Filming wildlife is both rewarding and challenging. To skilfully capture wildlife behaviour on camera in their habitat requires technical expertise and a great deal of patient observation. Occasionally the help of a field assistant is required who may have expertise of particular wildlife, or may be needed as an extra pair of eyes in the field. The first time I worked for Stephen de Vere in this role was for his second wildlife documentary: Return to the River: Diary of a Wildlife Cameraman.
“An uncut meadow in June is perhaps one of
the most unsung wonders of the British countryside. It is like a forest in miniature”
Whilst working on the computer, I heard a thud on the window which sounded as though it may have been a bird. Much to my surprise a beautiful goldcrest was lying on the mini meadow on its front just beneath the sitting-room window with its small, olive-green wings spread out, dazed and motionless.
It was raining lightly and freezing cold which would not help it survive the shock of the impact. Read more
I had a gut feeling that I would see otters before setting out that morning into the otherworldly mist before dawn. But my head often questions whether my heart is right, so I wasn’t sure. About fifteen minutes after arriving at the lake, I saw an otter’s head emerge from its waters in a nearby bay. It was clearly a female by the size of the head. Read more
Thanks to my daughter, I was recently made aware of a water vole in a village pond one morning. Being passionate about water voles, I made my way there the same evening in great excitement. It would be my first pond vole, ever! On arrival, I immediately saw the tell-tale signs of a hidden water vole: vegetation periodically twitching as stems of Fool’s watercress were nipped by this invisible gardener. A few moments later, I glimpsed a small juvenile with its rich chestnut coat.
Eventually, a charming adult water vole with its round, chubby face appeared in full view. Read more
In the UK we have some amazing native wildflowers. Unfortunately, we have lost a staggering 98% of our wildflower meadows and their poetic beauty since the 1930’s. This means that few people have seen an authentic one which is resulting in fashionable, highly colourful, non-native, perennial ‘meadows’.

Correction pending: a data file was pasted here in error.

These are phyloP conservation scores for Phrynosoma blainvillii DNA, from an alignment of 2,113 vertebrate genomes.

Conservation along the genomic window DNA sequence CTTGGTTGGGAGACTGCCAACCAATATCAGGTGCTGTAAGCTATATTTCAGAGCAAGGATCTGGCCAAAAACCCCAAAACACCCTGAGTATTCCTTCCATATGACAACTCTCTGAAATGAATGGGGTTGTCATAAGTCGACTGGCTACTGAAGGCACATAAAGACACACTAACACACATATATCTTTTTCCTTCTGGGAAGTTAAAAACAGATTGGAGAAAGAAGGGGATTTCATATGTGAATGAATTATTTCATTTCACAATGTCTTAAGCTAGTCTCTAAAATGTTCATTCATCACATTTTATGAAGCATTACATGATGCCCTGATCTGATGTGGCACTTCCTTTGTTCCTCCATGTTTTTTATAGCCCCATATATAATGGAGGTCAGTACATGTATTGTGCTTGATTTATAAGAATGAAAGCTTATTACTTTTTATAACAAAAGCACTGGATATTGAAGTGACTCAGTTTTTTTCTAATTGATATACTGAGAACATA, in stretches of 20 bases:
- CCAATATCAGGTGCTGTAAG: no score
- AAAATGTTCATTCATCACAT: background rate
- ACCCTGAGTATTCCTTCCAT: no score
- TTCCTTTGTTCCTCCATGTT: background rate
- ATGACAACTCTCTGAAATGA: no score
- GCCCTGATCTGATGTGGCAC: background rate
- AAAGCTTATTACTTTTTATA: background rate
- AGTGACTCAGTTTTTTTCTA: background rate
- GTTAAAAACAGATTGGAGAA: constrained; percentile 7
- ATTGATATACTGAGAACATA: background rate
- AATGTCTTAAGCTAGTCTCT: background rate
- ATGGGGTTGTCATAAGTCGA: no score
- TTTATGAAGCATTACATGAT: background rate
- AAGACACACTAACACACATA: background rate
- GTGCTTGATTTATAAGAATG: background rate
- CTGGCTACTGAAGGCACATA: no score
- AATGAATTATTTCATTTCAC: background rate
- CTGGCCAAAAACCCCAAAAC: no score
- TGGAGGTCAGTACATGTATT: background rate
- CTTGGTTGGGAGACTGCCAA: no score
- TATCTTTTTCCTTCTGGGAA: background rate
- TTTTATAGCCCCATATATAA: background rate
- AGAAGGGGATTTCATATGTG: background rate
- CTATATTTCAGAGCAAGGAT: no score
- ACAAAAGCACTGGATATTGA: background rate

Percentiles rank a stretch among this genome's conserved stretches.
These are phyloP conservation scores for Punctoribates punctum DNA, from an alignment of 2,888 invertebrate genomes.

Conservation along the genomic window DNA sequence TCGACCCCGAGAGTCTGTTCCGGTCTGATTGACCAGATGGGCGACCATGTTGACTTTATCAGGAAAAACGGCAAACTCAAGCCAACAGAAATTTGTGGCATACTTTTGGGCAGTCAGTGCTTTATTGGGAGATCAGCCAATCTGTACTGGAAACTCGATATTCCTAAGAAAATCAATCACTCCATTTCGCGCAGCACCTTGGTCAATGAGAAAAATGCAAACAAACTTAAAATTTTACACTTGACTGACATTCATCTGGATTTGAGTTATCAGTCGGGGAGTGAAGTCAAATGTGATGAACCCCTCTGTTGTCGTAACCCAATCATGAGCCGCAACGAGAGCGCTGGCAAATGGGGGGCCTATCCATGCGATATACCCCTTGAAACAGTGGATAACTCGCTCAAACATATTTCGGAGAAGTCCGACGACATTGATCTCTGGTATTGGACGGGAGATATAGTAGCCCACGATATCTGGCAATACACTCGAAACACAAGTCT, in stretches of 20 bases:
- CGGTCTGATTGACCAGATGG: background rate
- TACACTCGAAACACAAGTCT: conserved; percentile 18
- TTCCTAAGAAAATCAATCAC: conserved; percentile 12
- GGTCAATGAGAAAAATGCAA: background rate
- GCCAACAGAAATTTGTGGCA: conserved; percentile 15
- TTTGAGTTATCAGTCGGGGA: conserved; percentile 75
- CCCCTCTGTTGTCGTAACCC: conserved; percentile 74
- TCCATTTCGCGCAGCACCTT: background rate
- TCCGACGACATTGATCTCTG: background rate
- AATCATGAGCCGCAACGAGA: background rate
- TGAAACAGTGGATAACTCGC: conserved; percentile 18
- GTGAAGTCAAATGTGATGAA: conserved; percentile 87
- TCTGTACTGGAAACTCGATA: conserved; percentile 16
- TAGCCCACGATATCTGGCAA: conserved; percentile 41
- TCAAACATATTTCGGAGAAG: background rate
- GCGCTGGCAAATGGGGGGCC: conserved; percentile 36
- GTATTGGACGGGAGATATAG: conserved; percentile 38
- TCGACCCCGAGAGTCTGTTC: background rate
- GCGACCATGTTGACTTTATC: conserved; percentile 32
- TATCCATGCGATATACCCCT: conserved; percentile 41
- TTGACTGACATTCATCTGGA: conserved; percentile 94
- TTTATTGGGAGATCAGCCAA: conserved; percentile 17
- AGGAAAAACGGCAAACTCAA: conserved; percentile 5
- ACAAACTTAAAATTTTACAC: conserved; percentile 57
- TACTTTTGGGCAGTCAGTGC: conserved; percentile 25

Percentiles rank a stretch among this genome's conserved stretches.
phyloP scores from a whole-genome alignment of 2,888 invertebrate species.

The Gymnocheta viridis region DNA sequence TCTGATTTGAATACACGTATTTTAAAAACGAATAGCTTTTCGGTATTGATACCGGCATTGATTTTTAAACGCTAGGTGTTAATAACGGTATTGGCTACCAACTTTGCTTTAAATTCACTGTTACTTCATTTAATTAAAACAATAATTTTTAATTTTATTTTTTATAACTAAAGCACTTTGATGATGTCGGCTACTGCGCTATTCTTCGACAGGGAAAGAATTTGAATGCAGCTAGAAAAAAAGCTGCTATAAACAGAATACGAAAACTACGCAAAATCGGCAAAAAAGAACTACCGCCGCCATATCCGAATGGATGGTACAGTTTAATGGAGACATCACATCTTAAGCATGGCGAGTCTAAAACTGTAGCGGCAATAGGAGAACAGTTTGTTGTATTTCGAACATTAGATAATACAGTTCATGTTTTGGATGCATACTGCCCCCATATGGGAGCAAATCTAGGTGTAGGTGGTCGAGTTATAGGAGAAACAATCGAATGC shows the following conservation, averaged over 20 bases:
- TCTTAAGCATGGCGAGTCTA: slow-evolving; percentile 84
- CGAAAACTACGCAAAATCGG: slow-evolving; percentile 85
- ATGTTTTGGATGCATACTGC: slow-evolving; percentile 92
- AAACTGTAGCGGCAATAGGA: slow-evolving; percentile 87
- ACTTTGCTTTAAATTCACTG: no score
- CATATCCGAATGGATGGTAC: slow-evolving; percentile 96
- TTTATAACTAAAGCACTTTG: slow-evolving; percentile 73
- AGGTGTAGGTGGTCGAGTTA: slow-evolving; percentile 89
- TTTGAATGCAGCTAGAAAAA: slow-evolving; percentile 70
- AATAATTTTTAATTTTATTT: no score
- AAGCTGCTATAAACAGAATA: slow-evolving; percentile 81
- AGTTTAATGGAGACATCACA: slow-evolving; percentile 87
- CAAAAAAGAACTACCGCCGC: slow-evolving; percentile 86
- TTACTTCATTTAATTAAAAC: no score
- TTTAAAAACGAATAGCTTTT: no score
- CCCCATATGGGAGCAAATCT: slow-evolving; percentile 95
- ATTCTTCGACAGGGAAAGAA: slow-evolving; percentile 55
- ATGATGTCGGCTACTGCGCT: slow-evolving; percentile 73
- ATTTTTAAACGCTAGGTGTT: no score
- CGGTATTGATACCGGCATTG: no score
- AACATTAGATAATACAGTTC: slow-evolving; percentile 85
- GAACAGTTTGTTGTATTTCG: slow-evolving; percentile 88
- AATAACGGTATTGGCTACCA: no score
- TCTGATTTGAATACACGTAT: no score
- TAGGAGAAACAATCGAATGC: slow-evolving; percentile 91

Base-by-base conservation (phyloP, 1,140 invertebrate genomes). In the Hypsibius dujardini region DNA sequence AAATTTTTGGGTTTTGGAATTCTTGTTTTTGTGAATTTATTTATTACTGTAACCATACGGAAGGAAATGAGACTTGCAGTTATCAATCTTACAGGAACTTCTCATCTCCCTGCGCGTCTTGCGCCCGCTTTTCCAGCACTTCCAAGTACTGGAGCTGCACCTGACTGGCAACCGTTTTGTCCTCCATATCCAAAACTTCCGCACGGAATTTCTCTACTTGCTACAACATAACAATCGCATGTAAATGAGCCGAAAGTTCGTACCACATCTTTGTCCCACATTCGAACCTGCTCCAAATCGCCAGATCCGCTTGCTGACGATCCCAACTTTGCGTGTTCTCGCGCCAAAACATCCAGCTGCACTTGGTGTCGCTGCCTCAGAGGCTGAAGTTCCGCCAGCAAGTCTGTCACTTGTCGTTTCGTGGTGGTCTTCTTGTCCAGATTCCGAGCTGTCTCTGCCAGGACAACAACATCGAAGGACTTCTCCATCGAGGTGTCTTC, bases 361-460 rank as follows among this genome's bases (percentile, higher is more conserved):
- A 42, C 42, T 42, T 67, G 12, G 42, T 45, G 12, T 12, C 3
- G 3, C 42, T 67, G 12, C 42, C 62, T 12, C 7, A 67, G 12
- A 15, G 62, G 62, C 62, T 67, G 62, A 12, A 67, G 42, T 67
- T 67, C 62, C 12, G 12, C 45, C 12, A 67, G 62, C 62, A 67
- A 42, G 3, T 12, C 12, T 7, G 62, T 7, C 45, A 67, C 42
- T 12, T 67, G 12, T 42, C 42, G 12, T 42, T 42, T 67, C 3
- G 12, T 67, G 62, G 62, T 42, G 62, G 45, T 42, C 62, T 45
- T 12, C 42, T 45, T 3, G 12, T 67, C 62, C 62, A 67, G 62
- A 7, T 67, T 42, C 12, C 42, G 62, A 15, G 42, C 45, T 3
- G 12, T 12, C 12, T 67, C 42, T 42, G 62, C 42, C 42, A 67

This crucial loss is impacting on the many populations of bees, butterflies, pollinating bugs and birds who depend on UK native wildflower rich meadows which they co-evolved with. The simple act of sowing the right wildflowers can make a huge difference to wildlife and to your well-being. Read more
I am amazed to discover there are over 270 bee species in Britain and Ireland and that bumblebees and honey bees only account for about one tenth of that figure. The wool carder and the leafcutter bees belong to the Megachile (leaf-cutting bee) group.
Both the wool-carder and the leafcutter are solitary bees. They nest in walls, as well as in dead wood and bee hotels provided by us. Wool carder bees also nest in hollow stems whereas leafcutters will occasionally use soil, twigs and the hollow stems of brambles. They are impressive engineers, magical to watch and this year my dream of seeing a wool carder bee came true. Read more
During the blackberry season many small mammals enjoy feasting on them with obvious relish and use the bramble bush as a way of avoiding predators. It has been a privilege to encounter a water vole who tried to look around a blackberry laden bramble to see which clumsy wildlife photographer had made that noise? Read more
It is unfortunate that wasps and hornets have a reputation of being insects to be feared. They are Nature’s beneficial natural pesticides, so should be welcome in our gardens. Having photographed and filmed them many times, I now love to meet these characterful insects. Read more
The new orchard meadow has been a constant source of delight, awe and wonder from my very own kitchen window this spring and summer. With growing joy, I watched the plants beginning to flower that set seed last year. Their pollen and nectar attracted many solitary bees and bumblebees, including the fascinating Wool-carder Bee for the first time. Read more
As Yellowhammers and Whitethroat sang, I was surprised and quietly joyous to suddenly find two young fox cubs playing amongst Oxeye Daisies in a field margin, when the noise of my camera alerted them to my presence. I was about eight feet away. Read more